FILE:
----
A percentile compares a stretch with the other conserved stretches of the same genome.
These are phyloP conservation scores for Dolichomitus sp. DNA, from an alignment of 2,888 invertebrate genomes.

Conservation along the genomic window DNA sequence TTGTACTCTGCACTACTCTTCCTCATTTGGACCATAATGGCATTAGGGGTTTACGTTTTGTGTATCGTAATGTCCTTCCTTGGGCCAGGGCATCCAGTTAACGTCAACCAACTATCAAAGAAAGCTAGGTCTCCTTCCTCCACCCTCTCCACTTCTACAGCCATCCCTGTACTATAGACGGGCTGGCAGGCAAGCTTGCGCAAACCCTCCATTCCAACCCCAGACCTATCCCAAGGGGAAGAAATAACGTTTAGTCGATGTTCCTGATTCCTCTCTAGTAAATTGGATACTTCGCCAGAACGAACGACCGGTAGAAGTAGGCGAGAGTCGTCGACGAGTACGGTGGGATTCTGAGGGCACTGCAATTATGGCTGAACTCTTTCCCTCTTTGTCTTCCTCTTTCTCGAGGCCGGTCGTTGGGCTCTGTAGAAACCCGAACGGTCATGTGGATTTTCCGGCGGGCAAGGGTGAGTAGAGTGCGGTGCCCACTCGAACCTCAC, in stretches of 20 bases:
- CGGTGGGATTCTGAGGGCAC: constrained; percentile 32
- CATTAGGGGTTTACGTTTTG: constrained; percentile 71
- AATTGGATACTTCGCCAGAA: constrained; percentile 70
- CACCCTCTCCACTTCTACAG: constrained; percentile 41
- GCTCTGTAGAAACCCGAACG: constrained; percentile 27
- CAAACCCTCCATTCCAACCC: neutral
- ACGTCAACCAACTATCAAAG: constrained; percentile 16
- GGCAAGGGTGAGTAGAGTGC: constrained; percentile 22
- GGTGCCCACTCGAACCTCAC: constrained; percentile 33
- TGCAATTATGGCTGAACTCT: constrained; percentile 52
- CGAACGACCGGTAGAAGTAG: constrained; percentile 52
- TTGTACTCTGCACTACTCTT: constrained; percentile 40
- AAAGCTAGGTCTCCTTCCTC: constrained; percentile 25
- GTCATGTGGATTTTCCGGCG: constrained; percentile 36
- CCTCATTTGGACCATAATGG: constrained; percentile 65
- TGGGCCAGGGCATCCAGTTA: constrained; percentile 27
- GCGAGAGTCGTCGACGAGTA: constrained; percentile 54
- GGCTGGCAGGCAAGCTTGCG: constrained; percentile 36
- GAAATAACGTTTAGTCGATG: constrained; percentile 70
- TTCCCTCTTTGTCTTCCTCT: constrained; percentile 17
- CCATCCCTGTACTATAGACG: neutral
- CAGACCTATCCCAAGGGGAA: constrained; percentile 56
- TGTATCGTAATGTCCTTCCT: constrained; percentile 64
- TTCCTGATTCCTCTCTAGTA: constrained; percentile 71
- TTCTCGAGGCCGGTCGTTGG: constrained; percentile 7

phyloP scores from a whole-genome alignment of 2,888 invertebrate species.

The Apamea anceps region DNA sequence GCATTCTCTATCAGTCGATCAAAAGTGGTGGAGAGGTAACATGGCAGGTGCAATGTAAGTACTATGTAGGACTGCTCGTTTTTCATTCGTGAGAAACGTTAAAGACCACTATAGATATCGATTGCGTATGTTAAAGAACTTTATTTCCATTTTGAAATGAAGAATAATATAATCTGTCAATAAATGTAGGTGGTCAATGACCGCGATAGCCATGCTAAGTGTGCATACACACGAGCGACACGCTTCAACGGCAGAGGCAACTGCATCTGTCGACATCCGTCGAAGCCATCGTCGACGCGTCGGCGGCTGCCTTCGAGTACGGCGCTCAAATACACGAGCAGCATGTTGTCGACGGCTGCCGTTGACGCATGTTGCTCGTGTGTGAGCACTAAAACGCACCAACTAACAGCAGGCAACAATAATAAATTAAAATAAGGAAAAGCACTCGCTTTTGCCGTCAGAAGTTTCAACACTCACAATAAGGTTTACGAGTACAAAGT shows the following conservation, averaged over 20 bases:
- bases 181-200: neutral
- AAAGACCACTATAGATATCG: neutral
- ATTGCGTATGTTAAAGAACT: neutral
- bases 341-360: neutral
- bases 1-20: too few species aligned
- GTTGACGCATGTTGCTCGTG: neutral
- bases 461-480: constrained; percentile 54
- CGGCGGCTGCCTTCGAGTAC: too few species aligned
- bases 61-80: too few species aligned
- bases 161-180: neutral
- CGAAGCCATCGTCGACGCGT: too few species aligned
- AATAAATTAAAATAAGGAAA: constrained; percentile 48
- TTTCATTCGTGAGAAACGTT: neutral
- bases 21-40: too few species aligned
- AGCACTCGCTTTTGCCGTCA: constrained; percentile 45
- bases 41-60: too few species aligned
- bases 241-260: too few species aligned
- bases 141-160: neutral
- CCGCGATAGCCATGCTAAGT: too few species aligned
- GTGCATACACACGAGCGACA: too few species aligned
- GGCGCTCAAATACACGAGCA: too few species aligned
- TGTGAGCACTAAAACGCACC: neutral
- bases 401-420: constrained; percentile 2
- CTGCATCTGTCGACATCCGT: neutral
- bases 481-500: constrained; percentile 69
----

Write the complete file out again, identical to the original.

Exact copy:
A percentile compares a stretch with the other conserved stretches of the same genome.
These are phyloP conservation scores for Dolichomitus sp. DNA, from an alignment of 2,888 invertebrate genomes.

Conservation along the genomic window DNA sequence TTGTACTCTGCACTACTCTTCCTCATTTGGACCATAATGGCATTAGGGGTTTACGTTTTGTGTATCGTAATGTCCTTCCTTGGGCCAGGGCATCCAGTTAACGTCAACCAACTATCAAAGAAAGCTAGGTCTCCTTCCTCCACCCTCTCCACTTCTACAGCCATCCCTGTACTATAGACGGGCTGGCAGGCAAGCTTGCGCAAACCCTCCATTCCAACCCCAGACCTATCCCAAGGGGAAGAAATAACGTTTAGTCGATGTTCCTGATTCCTCTCTAGTAAATTGGATACTTCGCCAGAACGAACGACCGGTAGAAGTAGGCGAGAGTCGTCGACGAGTACGGTGGGATTCTGAGGGCACTGCAATTATGGCTGAACTCTTTCCCTCTTTGTCTTCCTCTTTCTCGAGGCCGGTCGTTGGGCTCTGTAGAAACCCGAACGGTCATGTGGATTTTCCGGCGGGCAAGGGTGAGTAGAGTGCGGTGCCCACTCGAACCTCAC, in stretches of 20 bases:
- CGGTGGGATTCTGAGGGCAC: constrained; percentile 32
- CATTAGGGGTTTACGTTTTG: constrained; percentile 71
- AATTGGATACTTCGCCAGAA: constrained; percentile 70
- CACCCTCTCCACTTCTACAG: constrained; percentile 41
- GCTCTGTAGAAACCCGAACG: constrained; percentile 27
- CAAACCCTCCATTCCAACCC: neutral
- ACGTCAACCAACTATCAAAG: constrained; percentile 16
- GGCAAGGGTGAGTAGAGTGC: constrained; percentile 22
- GGTGCCCACTCGAACCTCAC: constrained; percentile 33
- TGCAATTATGGCTGAACTCT: constrained; percentile 52
- CGAACGACCGGTAGAAGTAG: constrained; percentile 52
- TTGTACTCTGCACTACTCTT: constrained; percentile 40
- AAAGCTAGGTCTCCTTCCTC: constrained; percentile 25
- GTCATGTGGATTTTCCGGCG: constrained; percentile 36
- CCTCATTTGGACCATAATGG: constrained; percentile 65
- TGGGCCAGGGCATCCAGTTA: constrained; percentile 27
- GCGAGAGTCGTCGACGAGTA: constrained; percentile 54
- GGCTGGCAGGCAAGCTTGCG: constrained; percentile 36
- GAAATAACGTTTAGTCGATG: constrained; percentile 70
- TTCCCTCTTTGTCTTCCTCT: constrained; percentile 17
- CCATCCCTGTACTATAGACG: neutral
- CAGACCTATCCCAAGGGGAA: constrained; percentile 56
- TGTATCGTAATGTCCTTCCT: constrained; percentile 64
- TTCCTGATTCCTCTCTAGTA: constrained; percentile 71
- TTCTCGAGGCCGGTCGTTGG: constrained; percentile 7

phyloP scores from a whole-genome alignment of 2,888 invertebrate species.

The Apamea anceps region DNA sequence GCATTCTCTATCAGTCGATCAAAAGTGGTGGAGAGGTAACATGGCAGGTGCAATGTAAGTACTATGTAGGACTGCTCGTTTTTCATTCGTGAGAAACGTTAAAGACCACTATAGATATCGATTGCGTATGTTAAAGAACTTTATTTCCATTTTGAAATGAAGAATAATATAATCTGTCAATAAATGTAGGTGGTCAATGACCGCGATAGCCATGCTAAGTGTGCATACACACGAGCGACACGCTTCAACGGCAGAGGCAACTGCATCTGTCGACATCCGTCGAAGCCATCGTCGACGCGTCGGCGGCTGCCTTCGAGTACGGCGCTCAAATACACGAGCAGCATGTTGTCGACGGCTGCCGTTGACGCATGTTGCTCGTGTGTGAGCACTAAAACGCACCAACTAACAGCAGGCAACAATAATAAATTAAAATAAGGAAAAGCACTCGCTTTTGCCGTCAGAAGTTTCAACACTCACAATAAGGTTTACGAGTACAAAGT shows the following conservation, averaged over 20 bases:
- bases 181-200: neutral
- AAAGACCACTATAGATATCG: neutral
- ATTGCGTATGTTAAAGAACT: neutral
- bases 341-360: neutral
- bases 1-20: too few species aligned
- GTTGACGCATGTTGCTCGTG: neutral
- bases 461-480: constrained; percentile 54
- CGGCGGCTGCCTTCGAGTAC: too few species aligned
- bases 61-80: too few species aligned
- bases 161-180: neutral
- CGAAGCCATCGTCGACGCGT: too few species aligned
- AATAAATTAAAATAAGGAAA: constrained; percentile 48
- TTTCATTCGTGAGAAACGTT: neutral
- bases 21-40: too few species aligned
- AGCACTCGCTTTTGCCGTCA: constrained; percentile 45
- bases 41-60: too few species aligned
- bases 241-260: too few species aligned
- bases 141-160: neutral
- CCGCGATAGCCATGCTAAGT: too few species aligned
- GTGCATACACACGAGCGACA: too few species aligned
- GGCGCTCAAATACACGAGCA: too few species aligned
- TGTGAGCACTAAAACGCACC: neutral
- bases 401-420: constrained; percentile 2
- CTGCATCTGTCGACATCCGT: neutral
- bases 481-500: constrained; percentile 69